Different “official” balls have been used, and ground rules have been added over time. (A ball hit through the open window in the garage, which serves as part of the left-center field fence, is an instant game-winner; defensive players are allowed to call the ‘Dobby Rule’ and jump into the neighbor’s field to catch fly balls, though doing so makes everything hit into that field a fair ball.)

Games last three innings, with two outs an inning, cross-outs (throwing a fielded ball that crosses the base path ahead of the runner for an out) and no walks.

And, obviously, a ton of home runs; Isaiah Trevino (“possibly the greatest there ever was,” the program says) once hit 35 in a tournament. Detailed home run records are kept, run tallies are marked on a chalkboard (a full-size electronic scoreboard was the one idea Dulin’s parents would not sanction), and officiating disputes are settled by Dulin, Blaser or a field ump — often wiffleball regular Oscar Jackson (though, the program says, when Jackson first started playing at Dulin Grounds he went by Antonio).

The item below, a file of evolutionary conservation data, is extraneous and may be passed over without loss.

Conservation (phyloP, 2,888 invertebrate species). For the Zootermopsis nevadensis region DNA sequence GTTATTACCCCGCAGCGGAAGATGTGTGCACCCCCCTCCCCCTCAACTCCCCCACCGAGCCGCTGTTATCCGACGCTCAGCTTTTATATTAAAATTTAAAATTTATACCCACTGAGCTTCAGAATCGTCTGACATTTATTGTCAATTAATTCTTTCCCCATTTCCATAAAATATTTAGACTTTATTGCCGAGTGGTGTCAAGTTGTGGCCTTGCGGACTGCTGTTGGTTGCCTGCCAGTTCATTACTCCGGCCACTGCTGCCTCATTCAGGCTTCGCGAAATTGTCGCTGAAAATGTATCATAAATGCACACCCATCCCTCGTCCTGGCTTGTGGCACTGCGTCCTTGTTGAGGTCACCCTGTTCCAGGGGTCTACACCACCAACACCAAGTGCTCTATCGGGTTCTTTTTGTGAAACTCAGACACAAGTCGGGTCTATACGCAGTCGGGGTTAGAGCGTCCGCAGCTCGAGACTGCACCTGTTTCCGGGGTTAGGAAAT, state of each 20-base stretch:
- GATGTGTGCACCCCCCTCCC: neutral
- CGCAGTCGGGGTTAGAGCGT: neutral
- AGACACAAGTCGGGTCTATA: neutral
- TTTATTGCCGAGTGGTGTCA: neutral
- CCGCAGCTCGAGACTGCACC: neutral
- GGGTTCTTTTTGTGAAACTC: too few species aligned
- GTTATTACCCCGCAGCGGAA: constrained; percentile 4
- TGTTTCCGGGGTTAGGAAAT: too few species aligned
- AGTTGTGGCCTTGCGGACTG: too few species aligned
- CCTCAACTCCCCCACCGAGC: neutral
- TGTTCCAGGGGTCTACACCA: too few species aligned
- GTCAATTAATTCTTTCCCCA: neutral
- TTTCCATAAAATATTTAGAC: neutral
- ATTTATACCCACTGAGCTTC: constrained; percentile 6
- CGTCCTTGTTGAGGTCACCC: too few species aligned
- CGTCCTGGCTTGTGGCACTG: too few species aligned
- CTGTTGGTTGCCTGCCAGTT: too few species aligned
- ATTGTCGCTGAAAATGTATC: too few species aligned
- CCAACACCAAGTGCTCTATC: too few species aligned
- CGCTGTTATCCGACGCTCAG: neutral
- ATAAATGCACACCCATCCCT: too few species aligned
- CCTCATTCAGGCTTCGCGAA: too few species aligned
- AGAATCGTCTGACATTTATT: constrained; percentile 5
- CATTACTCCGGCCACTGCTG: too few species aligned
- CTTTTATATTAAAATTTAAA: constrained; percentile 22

“We try to make it as legit as possible, while still keeping it fun,” Blaser said. “Because in the end, it’s super competitive, but everyone just loves being here.”

The field gets plenty of use, with games usually held once or twice a week throughout the summer. For the big final tournament, captains are drawn out of a hat and then teams are picked, snake-draft style; the rest of the time teams of three arrive fully-formed or are thrown together on the fly. Crews have come in from Klahowya, Aberdeen and Tumwater, to name just a few, and some 500 different players — a veritable who’s who of local baseball stars — from the Twin Cities and beyond have taken the field over the years.